How the Neapolitan Camorra used Diego Maradona and what happened to the Giuliano clan

The famous photo of Maradona in the Giuliano bathtub (Carmine on the left and Raffaele on the right)

Diego Maradona became an almost mythical figure in Naples, where he brought joy to an impoverished city ravaged by bloody conflicts between the different clans of the powerful Camorra, the Neapolitan mafia, that the greatest footballer of all time got to know very well.

In fact, in 1984, the signing by a club like the Naples, heavily in debt and finishing eleventh the previous season, quickly raised suspicions that part of the $ 10.48 million that the entity paid for the player’s pass, a record at that time, it came from the pockets of the Neapolitan mafia.

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The first question at the press conference to introduce Maradona was from a journalist who questioned a confused Diego if he knew the “influence of the camorra in football”, which led to the club owner, Corrado Ferlaino, to immediately expel the reporter.

It was Maradona’s first contact with that world. The relationship soon deepened at the hands of the Giuliano clan, the family Camorra that dominated for decades Fork, a neighborhood of dark alleys in the center of Naples.

“As my family had the power to move things around a bit, one day my uncle got in touch with a brave barra and together they organized Diego’s arrival in Forcella”, counted in 2019 Luigi Giuliano, nephew of the mob boss Carmine Giuliano, known as ‘or lyon (the lion). “My uncle Carmine played soccer, so he was a great fan from Napoli. At that time Maradona was here, so there were really special moments in the city “said the man, a repentant brawler, in the middle Voice Of Naples.

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A mural by Maradona in the Forcella neighborhood. (REUTERS / Ciro De Luca)
A mural by Maradona in the Forcella neighborhood. (REUTERS / Ciro De Luca)

According to Luigi Giuliano, however, Maradona did not go to Forcella for drugs but to have fun, to spend time with friends. He played soccer, talked to everyone, was the guest of honor at every party, and even participated in weddings and family celebrations. “I think Diego had not wondered at all if it was okay or not to hang out with a rowdy, with someone who was wanted by justice,” he declared. “He was like that, he was a person who did not deny himself to anyone. And those were parties with people who adored him “.

Between champagne, drugs and women —The drug trafficking and exploitation of prostitution were (are) businesses controlled by the Camorra— Maradona became closer and closer to that environment. For these gangsters, showing off the friendship of the best player in the world was a way to show their power.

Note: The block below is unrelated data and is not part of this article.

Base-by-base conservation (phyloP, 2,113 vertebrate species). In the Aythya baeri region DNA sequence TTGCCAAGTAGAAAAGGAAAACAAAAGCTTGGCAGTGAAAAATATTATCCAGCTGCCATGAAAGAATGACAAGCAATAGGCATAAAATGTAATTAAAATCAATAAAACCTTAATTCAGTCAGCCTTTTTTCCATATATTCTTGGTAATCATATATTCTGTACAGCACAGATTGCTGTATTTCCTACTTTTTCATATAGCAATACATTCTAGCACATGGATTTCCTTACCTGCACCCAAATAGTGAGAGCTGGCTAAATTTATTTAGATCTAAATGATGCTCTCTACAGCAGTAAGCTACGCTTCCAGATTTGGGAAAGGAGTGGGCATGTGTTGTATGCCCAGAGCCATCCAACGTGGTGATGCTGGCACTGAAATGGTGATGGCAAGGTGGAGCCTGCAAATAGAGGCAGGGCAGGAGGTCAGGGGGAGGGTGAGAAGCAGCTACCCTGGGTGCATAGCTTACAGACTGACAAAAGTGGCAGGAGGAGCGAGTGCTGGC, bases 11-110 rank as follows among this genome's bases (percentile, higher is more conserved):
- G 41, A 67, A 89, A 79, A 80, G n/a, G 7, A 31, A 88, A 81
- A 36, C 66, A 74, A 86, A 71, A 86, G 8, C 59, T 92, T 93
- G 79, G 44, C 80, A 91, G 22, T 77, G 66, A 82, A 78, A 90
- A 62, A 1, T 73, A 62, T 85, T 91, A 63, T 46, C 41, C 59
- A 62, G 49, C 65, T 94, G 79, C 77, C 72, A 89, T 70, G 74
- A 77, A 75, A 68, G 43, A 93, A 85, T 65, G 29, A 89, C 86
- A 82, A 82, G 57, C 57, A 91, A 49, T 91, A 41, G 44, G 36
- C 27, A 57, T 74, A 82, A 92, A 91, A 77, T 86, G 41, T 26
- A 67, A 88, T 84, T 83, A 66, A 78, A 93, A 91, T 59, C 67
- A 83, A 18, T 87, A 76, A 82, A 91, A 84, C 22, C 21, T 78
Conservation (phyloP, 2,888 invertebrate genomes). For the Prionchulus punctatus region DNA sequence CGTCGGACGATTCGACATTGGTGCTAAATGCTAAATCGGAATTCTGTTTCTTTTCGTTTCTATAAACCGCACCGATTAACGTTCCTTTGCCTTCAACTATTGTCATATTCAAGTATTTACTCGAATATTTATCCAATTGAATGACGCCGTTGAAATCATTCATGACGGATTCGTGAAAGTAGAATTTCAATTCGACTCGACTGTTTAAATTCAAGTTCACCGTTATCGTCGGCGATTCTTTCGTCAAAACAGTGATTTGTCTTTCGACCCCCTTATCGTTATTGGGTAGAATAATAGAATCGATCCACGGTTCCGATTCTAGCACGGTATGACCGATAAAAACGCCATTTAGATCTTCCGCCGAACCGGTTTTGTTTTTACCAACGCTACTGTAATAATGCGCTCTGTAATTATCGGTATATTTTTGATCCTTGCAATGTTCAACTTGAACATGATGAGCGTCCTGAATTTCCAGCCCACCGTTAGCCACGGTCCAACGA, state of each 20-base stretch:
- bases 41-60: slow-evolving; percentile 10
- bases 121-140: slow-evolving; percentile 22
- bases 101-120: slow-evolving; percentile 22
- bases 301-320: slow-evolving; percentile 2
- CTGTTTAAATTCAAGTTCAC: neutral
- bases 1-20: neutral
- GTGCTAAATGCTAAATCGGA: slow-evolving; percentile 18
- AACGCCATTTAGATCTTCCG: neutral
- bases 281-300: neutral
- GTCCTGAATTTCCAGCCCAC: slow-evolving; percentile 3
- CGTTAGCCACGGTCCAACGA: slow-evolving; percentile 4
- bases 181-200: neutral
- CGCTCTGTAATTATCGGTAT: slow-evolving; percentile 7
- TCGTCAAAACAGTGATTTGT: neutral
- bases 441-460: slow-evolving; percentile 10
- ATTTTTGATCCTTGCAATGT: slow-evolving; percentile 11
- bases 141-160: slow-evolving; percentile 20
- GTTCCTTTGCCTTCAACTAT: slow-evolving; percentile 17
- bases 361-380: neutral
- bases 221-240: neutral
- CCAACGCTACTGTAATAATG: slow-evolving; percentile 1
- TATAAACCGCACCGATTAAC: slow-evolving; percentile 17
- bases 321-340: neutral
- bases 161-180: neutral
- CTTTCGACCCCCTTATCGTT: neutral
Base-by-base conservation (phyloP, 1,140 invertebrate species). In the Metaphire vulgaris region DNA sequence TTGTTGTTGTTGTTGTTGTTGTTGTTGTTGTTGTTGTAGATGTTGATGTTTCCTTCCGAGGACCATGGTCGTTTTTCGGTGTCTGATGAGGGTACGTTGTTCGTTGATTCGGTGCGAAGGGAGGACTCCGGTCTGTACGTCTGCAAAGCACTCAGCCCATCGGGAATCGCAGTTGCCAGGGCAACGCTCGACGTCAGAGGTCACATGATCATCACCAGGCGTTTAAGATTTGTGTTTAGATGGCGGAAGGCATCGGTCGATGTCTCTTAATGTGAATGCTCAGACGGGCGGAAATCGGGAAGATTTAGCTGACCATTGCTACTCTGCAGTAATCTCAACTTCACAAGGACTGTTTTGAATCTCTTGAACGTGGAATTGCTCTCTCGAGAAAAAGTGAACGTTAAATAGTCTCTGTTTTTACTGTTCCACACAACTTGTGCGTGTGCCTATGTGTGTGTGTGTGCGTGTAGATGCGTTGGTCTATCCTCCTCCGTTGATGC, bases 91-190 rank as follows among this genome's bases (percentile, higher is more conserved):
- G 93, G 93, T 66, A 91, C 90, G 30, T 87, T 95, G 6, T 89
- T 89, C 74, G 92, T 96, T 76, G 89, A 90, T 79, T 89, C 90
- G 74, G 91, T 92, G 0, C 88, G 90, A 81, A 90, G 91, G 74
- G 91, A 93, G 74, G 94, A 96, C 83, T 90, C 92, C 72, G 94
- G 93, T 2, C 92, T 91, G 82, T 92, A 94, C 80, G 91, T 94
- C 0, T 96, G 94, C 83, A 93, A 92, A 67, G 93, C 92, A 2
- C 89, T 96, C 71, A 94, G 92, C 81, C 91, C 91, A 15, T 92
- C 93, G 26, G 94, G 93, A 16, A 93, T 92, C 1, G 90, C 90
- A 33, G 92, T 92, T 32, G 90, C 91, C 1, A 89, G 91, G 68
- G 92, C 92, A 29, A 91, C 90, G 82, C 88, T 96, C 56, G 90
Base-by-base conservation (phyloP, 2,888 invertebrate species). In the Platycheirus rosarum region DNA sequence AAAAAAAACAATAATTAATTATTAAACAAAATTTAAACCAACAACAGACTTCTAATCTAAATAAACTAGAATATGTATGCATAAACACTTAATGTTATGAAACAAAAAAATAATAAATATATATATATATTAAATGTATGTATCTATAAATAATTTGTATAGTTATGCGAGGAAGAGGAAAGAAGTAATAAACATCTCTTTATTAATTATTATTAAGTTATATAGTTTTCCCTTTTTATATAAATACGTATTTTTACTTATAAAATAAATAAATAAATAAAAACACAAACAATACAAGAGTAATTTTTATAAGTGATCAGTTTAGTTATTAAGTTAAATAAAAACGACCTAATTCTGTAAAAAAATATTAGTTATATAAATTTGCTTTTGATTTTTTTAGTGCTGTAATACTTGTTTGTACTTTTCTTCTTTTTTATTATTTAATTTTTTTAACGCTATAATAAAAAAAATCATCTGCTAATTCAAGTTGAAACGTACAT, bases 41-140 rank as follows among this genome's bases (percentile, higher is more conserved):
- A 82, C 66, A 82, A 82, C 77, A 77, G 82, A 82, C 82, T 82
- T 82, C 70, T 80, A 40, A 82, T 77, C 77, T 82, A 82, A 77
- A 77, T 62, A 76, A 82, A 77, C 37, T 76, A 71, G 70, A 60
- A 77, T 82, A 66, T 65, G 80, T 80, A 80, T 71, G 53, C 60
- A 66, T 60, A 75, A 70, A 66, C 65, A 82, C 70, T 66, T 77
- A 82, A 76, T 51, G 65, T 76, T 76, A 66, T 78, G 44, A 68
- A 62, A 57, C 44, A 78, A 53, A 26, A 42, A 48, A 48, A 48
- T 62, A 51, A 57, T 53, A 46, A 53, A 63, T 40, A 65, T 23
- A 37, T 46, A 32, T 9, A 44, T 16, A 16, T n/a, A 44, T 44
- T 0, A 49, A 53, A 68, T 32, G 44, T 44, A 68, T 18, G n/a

“I would go out and meet people who asked me to take a picture with me. And I cannot ask for the identity document of everyone with whom I took a photo. Later it appeared in the newspapers that someone was a brawler ”, said “el Diez” in an interview in 2017 with the Channel 5 Italian. Although, he clarified, “I never, never asked the Camorra for anything, they gave me the security of knowing that nothing would happen to my two daughters.”

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“The problem”, added, “Is that once you trust the Camorra, you become their property”.

Maradona joined Raffaele, Carmine and Ciro Giuliano
Maradona joined Raffaele, Carmine and Ciro Giuliano

Maradona’s relationship with the gangsters was an open secret in Naples. It became public knowledge after, in some raids carried out in the houses of the Giuliano, they were seized several photos of the Argentine star along with several rowdy bosses. The images were released months after the raid, a sign of the protection that Maradona enjoyed in the upper echelons of Italian power at the height of his popularity.

Some of those photos, like Maradona’s in a bathtub shaped like a seashell with Carmine and Raffaele Giuliano, they went around the world and they began to overshadow the figure of the footballer in Italy. Once again, the eternal rift between Naples and the rest of the country returned.

The photos also marked a break in between the Argentine champion and the Neapolitan mafia.